Secondary particles derive from the oxidation of primary gases such as sulfur and nitrogen oxides into sulfuric acid (liquid) and nitric acid (gaseous). The precursors for these aerosols—i.e. the gases from which they originate—may have an anthropogenic origin (from fossil fuel or coal combustion) and a natural biogenic origin. In the presence of ammonia, secondary aerosols often take the form of ammonium salts; i.e. ammonium sulfate and ammonium nitrate (both can be dry or in aqueous solution); in the absence of ammonia, secondary compounds take an acidic form as sulfuric acid (liquid aerosol droplets) and nitric acid (atmospheric gas), all of which may contribute to the health effects of particulates.[19]

Secondary sulfate and nitrate aerosols are strong light-scatterers.[20] This is mainly because the presence of sulfate and nitrate causes the aerosols to increase to a size that scatters light effectively.

Organic matter (OM) can be either primary or secondary, the latter part deriving from the oxidation of volatile organic compounds (VOCs); organic material in the atmosphere may either be biogenic or anthropogenic. Organic matter influences the atmospheric radiation field by both scattering and absorption. Another important aerosol type is elemental carbon (EC, also known as black carbon, BC): this aerosol type includes strongly light-absorbing material and is thought to yield large positive radiative forcing. Organic matter and elemental carbon together constitute the carbonaceous fraction of aerosols.[21] Secondary organic aerosols (SOAs), tiny "tarballs" resulting from combustion products of internal combustion engines, have been identified as a danger to health.[22]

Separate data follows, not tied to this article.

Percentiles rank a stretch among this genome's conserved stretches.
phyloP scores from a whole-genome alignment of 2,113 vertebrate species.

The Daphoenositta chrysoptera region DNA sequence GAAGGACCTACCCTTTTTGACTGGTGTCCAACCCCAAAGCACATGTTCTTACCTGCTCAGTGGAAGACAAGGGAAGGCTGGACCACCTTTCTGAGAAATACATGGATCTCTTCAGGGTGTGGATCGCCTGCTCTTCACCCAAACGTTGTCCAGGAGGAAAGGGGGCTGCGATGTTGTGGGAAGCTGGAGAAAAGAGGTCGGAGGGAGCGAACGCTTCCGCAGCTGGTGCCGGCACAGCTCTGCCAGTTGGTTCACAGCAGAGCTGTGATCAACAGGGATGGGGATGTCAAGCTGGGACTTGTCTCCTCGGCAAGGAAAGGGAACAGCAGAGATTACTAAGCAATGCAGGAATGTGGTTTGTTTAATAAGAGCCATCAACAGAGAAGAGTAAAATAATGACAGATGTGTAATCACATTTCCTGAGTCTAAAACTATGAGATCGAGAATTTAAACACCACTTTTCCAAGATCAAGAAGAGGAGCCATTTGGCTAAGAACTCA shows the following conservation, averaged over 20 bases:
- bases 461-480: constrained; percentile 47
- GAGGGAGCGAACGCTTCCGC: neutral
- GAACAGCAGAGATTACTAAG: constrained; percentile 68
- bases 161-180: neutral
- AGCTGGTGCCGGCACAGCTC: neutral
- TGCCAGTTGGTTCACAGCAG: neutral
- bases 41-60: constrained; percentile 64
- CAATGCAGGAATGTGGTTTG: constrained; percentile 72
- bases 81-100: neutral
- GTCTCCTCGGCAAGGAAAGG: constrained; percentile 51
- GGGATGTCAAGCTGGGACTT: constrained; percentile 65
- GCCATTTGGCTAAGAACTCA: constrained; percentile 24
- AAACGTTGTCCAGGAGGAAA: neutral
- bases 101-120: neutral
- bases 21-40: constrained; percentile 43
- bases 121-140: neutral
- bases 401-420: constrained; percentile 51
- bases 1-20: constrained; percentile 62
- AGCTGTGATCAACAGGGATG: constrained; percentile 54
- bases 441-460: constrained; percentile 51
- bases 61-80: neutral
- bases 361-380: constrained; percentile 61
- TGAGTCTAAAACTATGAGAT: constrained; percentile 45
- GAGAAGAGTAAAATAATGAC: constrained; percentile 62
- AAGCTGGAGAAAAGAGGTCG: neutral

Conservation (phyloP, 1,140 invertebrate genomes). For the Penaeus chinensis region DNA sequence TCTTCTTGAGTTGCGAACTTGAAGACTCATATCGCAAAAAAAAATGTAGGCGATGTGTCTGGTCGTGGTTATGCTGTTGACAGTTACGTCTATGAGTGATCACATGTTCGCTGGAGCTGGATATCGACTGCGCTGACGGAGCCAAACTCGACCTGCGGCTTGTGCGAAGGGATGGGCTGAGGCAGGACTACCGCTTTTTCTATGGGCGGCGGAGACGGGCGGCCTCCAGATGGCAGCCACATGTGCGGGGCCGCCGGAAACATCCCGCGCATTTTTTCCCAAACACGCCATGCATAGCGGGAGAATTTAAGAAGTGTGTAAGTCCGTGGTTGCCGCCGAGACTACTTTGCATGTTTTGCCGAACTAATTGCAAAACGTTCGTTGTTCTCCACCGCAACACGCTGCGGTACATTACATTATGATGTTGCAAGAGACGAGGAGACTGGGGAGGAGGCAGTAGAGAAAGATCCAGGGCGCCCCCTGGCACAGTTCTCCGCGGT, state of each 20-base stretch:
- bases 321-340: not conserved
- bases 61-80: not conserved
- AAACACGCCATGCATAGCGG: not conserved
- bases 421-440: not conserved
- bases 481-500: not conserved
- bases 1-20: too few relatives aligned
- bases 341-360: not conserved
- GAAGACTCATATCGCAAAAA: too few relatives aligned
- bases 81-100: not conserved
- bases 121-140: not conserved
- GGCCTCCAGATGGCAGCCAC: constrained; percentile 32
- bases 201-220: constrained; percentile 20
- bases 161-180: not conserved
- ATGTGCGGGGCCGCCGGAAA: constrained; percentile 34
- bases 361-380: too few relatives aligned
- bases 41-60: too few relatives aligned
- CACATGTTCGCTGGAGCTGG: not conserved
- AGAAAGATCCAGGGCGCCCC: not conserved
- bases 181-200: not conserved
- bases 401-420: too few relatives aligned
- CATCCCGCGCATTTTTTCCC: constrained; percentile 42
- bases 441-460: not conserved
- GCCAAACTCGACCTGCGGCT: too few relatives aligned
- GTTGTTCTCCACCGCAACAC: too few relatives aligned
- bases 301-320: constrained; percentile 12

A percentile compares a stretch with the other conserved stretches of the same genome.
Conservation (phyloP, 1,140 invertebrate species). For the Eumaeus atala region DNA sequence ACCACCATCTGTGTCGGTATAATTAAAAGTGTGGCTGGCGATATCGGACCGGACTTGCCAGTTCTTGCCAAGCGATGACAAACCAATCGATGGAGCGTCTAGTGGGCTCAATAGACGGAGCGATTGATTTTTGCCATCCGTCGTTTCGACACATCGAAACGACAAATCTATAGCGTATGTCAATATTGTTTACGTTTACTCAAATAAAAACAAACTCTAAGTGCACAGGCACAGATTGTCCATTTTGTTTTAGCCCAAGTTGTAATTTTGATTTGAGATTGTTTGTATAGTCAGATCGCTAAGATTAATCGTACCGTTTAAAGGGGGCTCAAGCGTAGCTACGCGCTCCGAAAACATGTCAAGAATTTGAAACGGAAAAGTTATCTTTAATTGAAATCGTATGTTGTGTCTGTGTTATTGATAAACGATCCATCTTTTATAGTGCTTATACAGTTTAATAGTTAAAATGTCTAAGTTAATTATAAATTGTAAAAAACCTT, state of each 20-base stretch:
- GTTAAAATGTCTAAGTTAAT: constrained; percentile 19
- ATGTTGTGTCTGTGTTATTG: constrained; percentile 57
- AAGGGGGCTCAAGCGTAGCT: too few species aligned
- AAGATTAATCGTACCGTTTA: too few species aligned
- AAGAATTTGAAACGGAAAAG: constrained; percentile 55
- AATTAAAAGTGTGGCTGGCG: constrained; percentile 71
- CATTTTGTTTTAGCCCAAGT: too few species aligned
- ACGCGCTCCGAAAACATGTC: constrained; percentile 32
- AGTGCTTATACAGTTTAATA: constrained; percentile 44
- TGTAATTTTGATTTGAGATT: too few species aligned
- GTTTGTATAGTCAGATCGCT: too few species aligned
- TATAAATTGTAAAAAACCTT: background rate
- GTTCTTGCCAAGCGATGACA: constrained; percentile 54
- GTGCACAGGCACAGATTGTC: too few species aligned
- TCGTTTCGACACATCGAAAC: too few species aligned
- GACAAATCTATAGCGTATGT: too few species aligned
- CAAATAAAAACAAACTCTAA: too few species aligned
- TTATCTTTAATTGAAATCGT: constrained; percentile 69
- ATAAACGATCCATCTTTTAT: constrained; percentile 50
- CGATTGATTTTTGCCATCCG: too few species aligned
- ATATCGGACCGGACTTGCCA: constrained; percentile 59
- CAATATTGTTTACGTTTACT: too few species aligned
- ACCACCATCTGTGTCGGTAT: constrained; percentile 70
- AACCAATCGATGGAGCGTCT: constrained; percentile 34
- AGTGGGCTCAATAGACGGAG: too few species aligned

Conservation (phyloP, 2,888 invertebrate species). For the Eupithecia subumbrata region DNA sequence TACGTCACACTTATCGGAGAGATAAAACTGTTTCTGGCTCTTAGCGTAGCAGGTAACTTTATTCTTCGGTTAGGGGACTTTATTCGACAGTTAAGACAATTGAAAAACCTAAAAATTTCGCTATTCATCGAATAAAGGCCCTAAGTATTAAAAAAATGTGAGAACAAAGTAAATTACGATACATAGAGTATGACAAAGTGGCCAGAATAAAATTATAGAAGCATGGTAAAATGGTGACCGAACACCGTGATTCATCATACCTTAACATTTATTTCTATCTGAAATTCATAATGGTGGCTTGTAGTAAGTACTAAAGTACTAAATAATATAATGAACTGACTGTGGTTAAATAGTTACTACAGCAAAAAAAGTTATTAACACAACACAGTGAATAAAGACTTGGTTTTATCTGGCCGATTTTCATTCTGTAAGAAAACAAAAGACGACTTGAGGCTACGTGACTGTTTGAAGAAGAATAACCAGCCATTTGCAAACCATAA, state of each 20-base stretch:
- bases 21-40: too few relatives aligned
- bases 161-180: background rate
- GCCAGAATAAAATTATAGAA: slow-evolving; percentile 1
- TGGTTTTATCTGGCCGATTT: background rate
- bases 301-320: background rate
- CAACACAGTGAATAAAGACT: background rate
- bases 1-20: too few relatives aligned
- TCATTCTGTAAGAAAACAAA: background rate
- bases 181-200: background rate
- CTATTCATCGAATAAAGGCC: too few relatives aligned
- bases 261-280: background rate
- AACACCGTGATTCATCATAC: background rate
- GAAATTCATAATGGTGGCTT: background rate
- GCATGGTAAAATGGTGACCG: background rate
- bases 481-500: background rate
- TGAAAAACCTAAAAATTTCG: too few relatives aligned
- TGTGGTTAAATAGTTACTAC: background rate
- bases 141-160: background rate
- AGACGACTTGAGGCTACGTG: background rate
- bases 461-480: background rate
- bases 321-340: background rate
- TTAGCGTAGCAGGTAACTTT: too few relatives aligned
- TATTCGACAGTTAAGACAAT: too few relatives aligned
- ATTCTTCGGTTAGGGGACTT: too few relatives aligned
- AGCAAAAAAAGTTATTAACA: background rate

The chemical composition of the aerosol directly affects how it interacts with solar radiation. The chemical constituents within the aerosol change the overall refractive index. The refractive index will determine how much light is scattered and absorbed.

The composition of particulate matter that generally causes visual effects such as smog consists of sulfur dioxide, nitrogen oxides, carbon monoxide, mineral dust, organic matter, and elemental carbon also known as black carbon or soot. The particles are hygroscopic due to the presence of sulfur, and SO2 is converted to sulfate when high humidity and low temperatures are present. This causes reduced visibility and yellow color.[23]

Size distribution of particulates

particulate matter and these particulate matter emissions are highly regulated in most industrialized countries. Due to environmental concerns, most industries are required to operate some kind of dust collection system to control particulate emissions.[27] These systems include inertial collectors (cyclonic separators), fabric filter collectors (baghouses), electrostatic filters used in facemasks,[28] wet scrubbers, and electrostatic precipitators.

Cyclonic separators are useful for removing large, coarse particles and are often employed as a first step or "pre-cleaner" to other more efficient collectors. Well-designed cyclonic separators can be very efficient in removing even fine particulates, and may be operated continuously without requiring frequent shutdowns for maintenance.